Once again at the Ross School’s annual exhibition curated by seventh-grade students featuring works by local artists, the aesthetic and thematic sophistication of the presentation serves to belie the curators’ youth while at the same time offering lessons in scope and sensitivity to professional curators many years their senior.
Now in its 14th year, the event allows students to completely design and execute an exhibition in the school’s gallery space, including interviews with the artists, the design of a catalog, installation of the works, and developing a complex and challenging theme mixing art and their own studies in other disciplines (this year focusing on the narrative tradition in Mayan, Greek, and Roman art).
Titling the show “Narratives Real and Imagined” and featuring the work of eight local professional artists, the students specifically selected essentially figurative painters and sculptors whose contributions center on the presence of story lines in their works, albeit not necessarily overt or obvious ones.
The exhibition illustrates, in essence, the perpetually engaging mysteries of ambiguity that can be created in figurative art, wherein the viewer is presented with a specific scene yet its understanding is left clouded in uncertainty and the eventual analyses of its underlying narrative are inevitably as diverse as those who view it. Exemplifying the “Rashomon effect,” a psychological phenomenon named for the film by Japanese director Akira Kurosawa—in which a crime is described differently by four separate witnesses—the exhibit lays bare the subjectivity that perceptions bring to each individual’s own interpretation of an artist’s particularly unique vision.
Perhaps the most subtle and technically engaging works in the exhibition are Randall Rosenthal’s two marginally trompe l’oeil carved sculptures, which create a remarkable melding of art and craft. Conjuring a striking measure of nostalgia in their referencing of school era pastimes such as baseball card collecting and doodling in school binders, the works are particularly notable for their avoidance of being perfectly rendered, allowing the viewer an insight into the artist’s manipulation of materials as well as his intellectual intent.
April Gornik’s “Turning Waterfall” (charcoal on paper, 1996), is another work that is extremely subtle in its use of narrative elements, yet nevertheless creates a story line in its understated sense of pictorial conflict. This is established through the artist’s accomplished balance of shadows and shapes, leading the viewer’s gaze deeper into a landscape that, in the absence of any human presence save that of the viewer, becomes reminiscent of many of the painters of the Hudson River School.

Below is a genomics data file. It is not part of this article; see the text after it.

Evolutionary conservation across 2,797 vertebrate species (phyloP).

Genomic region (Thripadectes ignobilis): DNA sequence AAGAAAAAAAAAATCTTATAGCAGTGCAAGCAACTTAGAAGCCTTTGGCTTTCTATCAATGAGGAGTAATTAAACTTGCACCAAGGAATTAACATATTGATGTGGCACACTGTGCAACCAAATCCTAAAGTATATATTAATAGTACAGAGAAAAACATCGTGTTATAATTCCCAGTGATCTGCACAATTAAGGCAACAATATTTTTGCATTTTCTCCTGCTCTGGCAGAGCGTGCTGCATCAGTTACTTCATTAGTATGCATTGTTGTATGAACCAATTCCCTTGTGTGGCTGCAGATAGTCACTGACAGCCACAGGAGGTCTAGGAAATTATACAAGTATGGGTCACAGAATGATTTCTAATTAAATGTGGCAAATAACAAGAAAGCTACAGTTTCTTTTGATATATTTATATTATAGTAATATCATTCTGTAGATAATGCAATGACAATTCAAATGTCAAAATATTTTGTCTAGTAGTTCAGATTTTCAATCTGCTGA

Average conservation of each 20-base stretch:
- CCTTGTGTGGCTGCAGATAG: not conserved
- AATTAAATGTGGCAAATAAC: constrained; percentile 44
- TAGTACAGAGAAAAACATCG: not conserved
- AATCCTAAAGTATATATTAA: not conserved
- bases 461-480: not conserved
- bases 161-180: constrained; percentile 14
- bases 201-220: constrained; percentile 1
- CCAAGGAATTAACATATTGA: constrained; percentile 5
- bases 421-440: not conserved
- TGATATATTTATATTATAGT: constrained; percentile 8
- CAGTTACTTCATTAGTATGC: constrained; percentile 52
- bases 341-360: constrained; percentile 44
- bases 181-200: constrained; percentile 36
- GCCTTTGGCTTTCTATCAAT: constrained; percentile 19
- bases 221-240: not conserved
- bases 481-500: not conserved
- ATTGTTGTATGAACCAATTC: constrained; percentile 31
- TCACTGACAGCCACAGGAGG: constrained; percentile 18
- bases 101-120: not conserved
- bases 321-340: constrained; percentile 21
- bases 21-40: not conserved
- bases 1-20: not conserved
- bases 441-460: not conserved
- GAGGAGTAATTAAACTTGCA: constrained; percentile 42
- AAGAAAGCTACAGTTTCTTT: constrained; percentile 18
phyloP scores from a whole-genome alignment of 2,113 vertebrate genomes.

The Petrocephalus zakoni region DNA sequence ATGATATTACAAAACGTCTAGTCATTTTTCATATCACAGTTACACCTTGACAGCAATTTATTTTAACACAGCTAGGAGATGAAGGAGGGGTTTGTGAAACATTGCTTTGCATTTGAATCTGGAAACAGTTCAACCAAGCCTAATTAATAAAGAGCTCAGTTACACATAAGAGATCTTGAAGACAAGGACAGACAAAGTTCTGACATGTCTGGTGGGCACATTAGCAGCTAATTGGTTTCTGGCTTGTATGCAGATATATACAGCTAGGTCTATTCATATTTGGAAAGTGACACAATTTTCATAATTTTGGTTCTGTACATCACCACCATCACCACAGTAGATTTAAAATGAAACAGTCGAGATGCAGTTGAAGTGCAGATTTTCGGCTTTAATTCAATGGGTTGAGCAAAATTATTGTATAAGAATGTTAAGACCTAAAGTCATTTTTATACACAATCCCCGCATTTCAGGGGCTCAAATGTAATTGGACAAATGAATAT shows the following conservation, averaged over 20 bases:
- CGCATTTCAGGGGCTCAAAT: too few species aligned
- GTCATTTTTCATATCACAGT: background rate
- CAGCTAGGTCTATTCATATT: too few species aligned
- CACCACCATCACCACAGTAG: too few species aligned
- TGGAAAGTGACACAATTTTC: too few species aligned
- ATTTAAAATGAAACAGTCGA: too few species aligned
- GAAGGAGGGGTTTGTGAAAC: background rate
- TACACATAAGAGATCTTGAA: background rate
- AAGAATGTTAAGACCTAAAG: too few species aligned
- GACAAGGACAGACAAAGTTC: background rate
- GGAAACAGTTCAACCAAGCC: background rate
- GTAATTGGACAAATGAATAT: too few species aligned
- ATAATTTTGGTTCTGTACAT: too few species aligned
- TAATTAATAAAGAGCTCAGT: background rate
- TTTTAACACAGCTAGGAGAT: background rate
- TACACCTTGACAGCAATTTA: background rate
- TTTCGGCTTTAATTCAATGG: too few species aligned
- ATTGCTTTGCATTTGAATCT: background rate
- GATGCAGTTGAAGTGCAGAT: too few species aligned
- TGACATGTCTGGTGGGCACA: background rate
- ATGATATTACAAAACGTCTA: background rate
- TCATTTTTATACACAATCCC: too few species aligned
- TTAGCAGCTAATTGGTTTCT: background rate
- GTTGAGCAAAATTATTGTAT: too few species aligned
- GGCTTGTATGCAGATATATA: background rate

This approach embodies, as Jonathan Gilmore wrote of Ms. Gornik, “the Romantic vision of nature as being like a cathedral: a space that transcends everyday human concerns even as it invites one to regard oneself as part of a larger whole.”
Eric Fischl’s “Year Of the Drowned Dog” (etching, aquatint, 1983), on the other hand, creates a significantly more immediate narrative framework but one that is nevertheless, by its structure of six interchangeable panels, the very picture of the Rashomon effect at work.
The effect of allowing the possible story lines to change depending upon how the panels are sequenced is as dramatic as the imagery itself, with the juxtapositions in the various figures’ nonchalant body language contrasting with the image of death in the body of the drowned dog. The work succinctly reflects Mr. Fischl’s talent in developing images that offer a plethora of narrative possibilities within the framework of a frozen moment that is filled with both anxiety and ennui.
John Alexander’s “Blind Ravens” (oil on canvas), by contrast, is similarly disturbing and thought-provoking, but it offers allegorical and interpretational references to Goya in its evocation of painterly subjectivity and subversion, rather than contrasts in emotional tenor.
Also featured in the Ross School exhibition, “Narratives: Real and Imagined,” which continues through June 13, are paintings by Jim Gingrich, Michael Butler, and Lounah Starr and photographs by Lisa Kiss.
On a personal note, I want to thank four of the student curators; Taylor Cohen, Grace Gill, Leo Turpan, and Maisie McInerney for their time and effort in giving me a tour of the exhibition. Their dedication to the project was obvious, as was their enthusiasm and intelligence in explaining it.